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Saturday June 3rd

Taylor Swift is a ‘Mastermind’ in new album ‘Midnights’

<p>(Photo courtesy of Republic Records)</p>

(Photo courtesy of Republic Records)

By Sara Nigro
Staff Writer

Grammy award-winning artist Taylor Swift released her highly-anticipated 10th studio album, “Midnights,” on Oct. 21. 

Throughout the album, Swift explores themes such as nostalgia, karma, love and loss. Using late-night thoughts as the starting point for all her songs, she writes about anxiety and self-loathing, discovering a safe and secure love, as well as vengeful thoughts regarding people from her past.

Since its release, I have listened to the album from start to finish a few times, and my favorite songs are “You’re On Your Own Kid,” “Labyrinth” and “Mastermind.” Each of these songs differs immensely from each other. Each varies on topics about childhood regrets, new loves and controlling situations to a fault.

“You’re On Your Own Kid” perfectly combines a nostalgic yearning for the past with a struggle between simple love and success. The most memorable lyrics from this song are “From sprinkler splashes to fireplace ashes/I gave my blood, sweat, and tears for this/I hosted parties and starved my body/Like I'd be saved by a perfect kiss.” These verses are a core part of the bridge and perfectfully encapsulate the buildup from the rest of the song up to that point. 

One of a few love songs on the album, “Sweet Nothing,” tells the story of a simple love without great expectations. This song incorporates instrumentals so soft and sweet it feels like a lullaby at times. The overall theme of simplicity is represented in the verse, “On the way home/I wrote a poem/You say, "What a mind"/This happens all the time.”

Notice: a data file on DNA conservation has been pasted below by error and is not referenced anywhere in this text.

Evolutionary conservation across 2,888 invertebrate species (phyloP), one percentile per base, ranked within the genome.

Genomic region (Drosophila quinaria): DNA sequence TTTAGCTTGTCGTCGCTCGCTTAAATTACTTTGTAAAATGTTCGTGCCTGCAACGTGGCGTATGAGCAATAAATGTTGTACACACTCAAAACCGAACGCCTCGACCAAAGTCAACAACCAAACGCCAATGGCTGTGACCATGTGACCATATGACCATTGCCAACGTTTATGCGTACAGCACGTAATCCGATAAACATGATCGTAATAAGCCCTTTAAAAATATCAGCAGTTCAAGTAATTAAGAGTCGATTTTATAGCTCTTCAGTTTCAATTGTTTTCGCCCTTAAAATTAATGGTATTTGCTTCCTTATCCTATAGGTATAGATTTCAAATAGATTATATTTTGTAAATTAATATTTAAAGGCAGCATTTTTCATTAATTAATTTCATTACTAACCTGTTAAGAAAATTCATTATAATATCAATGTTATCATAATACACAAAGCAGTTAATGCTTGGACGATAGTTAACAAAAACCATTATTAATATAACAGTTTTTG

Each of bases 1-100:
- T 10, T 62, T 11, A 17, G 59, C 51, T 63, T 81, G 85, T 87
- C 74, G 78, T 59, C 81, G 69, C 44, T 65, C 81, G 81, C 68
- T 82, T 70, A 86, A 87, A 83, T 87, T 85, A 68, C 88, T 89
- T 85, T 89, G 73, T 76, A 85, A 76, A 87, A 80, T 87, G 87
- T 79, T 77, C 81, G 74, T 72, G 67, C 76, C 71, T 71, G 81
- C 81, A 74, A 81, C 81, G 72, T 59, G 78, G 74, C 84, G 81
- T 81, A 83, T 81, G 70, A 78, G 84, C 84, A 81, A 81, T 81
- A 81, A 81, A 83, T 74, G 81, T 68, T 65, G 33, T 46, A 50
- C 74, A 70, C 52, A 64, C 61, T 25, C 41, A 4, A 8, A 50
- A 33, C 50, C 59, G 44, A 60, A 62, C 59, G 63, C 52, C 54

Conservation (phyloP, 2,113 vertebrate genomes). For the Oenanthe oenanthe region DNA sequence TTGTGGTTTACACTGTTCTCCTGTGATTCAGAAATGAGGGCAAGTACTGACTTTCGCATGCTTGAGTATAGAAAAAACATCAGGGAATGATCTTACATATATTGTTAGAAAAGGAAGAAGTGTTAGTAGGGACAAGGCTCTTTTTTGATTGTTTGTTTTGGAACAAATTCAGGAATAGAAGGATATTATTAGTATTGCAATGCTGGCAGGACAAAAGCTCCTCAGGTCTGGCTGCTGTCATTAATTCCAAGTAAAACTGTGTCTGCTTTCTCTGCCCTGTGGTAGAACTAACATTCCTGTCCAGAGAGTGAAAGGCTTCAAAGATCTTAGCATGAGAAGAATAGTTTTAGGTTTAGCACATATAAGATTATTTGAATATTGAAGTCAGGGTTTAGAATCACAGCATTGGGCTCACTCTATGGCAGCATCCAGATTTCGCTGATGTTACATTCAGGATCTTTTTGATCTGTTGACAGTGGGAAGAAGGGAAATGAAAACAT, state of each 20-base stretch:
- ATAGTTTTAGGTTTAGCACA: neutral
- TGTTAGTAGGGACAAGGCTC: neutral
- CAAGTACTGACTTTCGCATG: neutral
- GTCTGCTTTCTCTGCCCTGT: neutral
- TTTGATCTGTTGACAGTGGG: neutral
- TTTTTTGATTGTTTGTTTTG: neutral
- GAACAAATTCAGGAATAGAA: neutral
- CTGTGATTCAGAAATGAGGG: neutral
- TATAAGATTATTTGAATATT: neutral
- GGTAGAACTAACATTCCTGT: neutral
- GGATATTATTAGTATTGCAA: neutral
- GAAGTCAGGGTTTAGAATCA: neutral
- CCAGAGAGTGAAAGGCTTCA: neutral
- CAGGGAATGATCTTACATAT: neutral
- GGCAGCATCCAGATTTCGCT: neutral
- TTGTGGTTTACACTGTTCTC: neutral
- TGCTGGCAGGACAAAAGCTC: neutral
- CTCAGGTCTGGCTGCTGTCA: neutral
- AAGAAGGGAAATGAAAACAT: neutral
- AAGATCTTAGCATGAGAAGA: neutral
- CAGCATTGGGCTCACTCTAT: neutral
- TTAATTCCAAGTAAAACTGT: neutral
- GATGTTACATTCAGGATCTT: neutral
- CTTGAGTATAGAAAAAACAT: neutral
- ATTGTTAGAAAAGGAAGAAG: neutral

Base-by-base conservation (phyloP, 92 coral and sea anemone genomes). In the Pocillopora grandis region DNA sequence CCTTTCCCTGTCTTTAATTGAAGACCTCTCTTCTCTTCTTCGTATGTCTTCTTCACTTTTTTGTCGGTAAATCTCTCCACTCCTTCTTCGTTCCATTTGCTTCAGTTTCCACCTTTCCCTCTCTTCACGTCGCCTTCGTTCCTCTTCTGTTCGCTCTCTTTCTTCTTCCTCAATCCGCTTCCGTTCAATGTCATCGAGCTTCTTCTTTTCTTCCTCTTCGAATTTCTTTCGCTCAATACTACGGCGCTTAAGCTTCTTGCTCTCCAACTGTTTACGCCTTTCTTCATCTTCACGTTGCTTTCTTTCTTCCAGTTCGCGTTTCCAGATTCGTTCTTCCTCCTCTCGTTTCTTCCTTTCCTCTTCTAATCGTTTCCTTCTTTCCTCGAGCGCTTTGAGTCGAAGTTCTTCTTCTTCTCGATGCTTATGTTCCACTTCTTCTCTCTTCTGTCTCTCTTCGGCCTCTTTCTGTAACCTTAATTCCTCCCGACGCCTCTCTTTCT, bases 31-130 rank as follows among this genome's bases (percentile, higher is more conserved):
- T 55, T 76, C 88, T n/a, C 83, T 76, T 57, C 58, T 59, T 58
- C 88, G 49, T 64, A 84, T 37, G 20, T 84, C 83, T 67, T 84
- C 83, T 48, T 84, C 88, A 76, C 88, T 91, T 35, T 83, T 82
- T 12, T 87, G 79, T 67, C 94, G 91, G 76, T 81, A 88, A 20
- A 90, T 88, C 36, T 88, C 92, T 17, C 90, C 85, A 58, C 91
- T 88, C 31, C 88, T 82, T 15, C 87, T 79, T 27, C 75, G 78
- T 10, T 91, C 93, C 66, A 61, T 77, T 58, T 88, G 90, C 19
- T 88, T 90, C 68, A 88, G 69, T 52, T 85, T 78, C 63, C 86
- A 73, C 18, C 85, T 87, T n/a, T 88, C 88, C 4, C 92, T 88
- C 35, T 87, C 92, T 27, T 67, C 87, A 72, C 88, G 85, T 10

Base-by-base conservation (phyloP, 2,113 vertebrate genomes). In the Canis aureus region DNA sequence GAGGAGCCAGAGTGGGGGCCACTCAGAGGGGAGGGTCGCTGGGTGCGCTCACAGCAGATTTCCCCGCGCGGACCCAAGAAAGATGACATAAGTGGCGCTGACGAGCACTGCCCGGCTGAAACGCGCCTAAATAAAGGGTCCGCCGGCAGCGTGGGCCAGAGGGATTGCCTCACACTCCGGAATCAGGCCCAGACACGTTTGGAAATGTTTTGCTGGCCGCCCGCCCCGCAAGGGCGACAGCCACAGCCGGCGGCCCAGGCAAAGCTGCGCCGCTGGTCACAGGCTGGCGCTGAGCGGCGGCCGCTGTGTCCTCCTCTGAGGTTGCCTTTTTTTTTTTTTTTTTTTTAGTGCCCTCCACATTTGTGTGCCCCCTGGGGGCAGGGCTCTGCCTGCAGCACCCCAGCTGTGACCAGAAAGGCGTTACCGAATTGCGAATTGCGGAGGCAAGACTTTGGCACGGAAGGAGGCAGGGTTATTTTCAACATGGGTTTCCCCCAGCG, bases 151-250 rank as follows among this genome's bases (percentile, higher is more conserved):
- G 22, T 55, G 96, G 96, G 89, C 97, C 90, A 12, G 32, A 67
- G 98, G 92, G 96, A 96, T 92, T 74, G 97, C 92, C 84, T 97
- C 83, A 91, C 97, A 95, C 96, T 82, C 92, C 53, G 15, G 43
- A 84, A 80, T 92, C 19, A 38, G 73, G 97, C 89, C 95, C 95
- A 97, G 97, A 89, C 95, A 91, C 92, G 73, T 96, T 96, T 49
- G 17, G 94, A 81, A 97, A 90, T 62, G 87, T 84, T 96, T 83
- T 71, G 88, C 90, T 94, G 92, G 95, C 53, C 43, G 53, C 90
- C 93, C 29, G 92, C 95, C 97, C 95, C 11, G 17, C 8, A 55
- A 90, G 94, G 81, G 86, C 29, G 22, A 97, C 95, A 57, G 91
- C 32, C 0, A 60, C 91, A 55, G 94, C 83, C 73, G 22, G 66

While there is some sophisticated songwriting, some of the songs include cheesy lyrics.

I ranked “Karma” and Bejeweled” as my least favorites because of this. Lyrics such as “karma is a cat/Purring in my lap 'cause it loves me” in “Karma” seemed somewhat juvenile to me, especially in comparison to her previous work.

After coming out of a “folklore” and “evermore” era — both albums known for their impressive lyricism —  the highly-anticipated lyrics in “Midnights” fell short.  

After the release of “Midnights” at 12 a.m., Swift announced the release of seven more songs at 3 a.m., which created an extended version of the album. After listening to all 20 songs, I find that I favor the songs released at 3 a.m. over the “Midnights” tracks.

“Would’ve, Could’ve, Should’ve” is my favorite song on “Midnights” (3 a.m. version). This song has such a vulnerability and intensity that rivals some of her other well-known hits. Swift tells a story of a romantic regret from when she was nineteen years old, describing a loss of innocence.

During the bridge, Swift sings, “God rest my soul/I miss who I used to be/The tomb won't close/Stained glass windows in my mind/I regret you all the time.” Her lyrics and tone throughout the track create a relatable and emotional experience for the listener.

Since the album comprises a collection of songs Swift wrote during sleepless nights over several years, “Midnights” doesn’t feel as cohesive as some of her previous work. While I normally prefer a cohesive, story-telling structure when listening to albums, I believe that Swift is able to make it work. Working over several years allows for Swift to do what she does best and tell a story over different periods of her life.

Because of this creative process, many of the songs seem to categorize themselves into different time periods. For example, “Lavender Haze” reminds me of certain tracks from “Lover,” such as “I Think He Knows.” Also, “Vigilante Shit” includes many stylistic elements reflected in “Reputation.” The overall music production reminds me of “...Ready For It?” and “I Did Something Bad.”

This created an interesting aspect to the first listen as a Swift fan, as it felt like a puzzle to place the songs into different album eras. Giving listeners a fun experience when listening to her work is a key element in Swift’s success and massive fanbase.

“Midnights” isn’t her most profound piece of work. However, the album represents many aspects of her artistry and makes for an entertaining and moving pop album.


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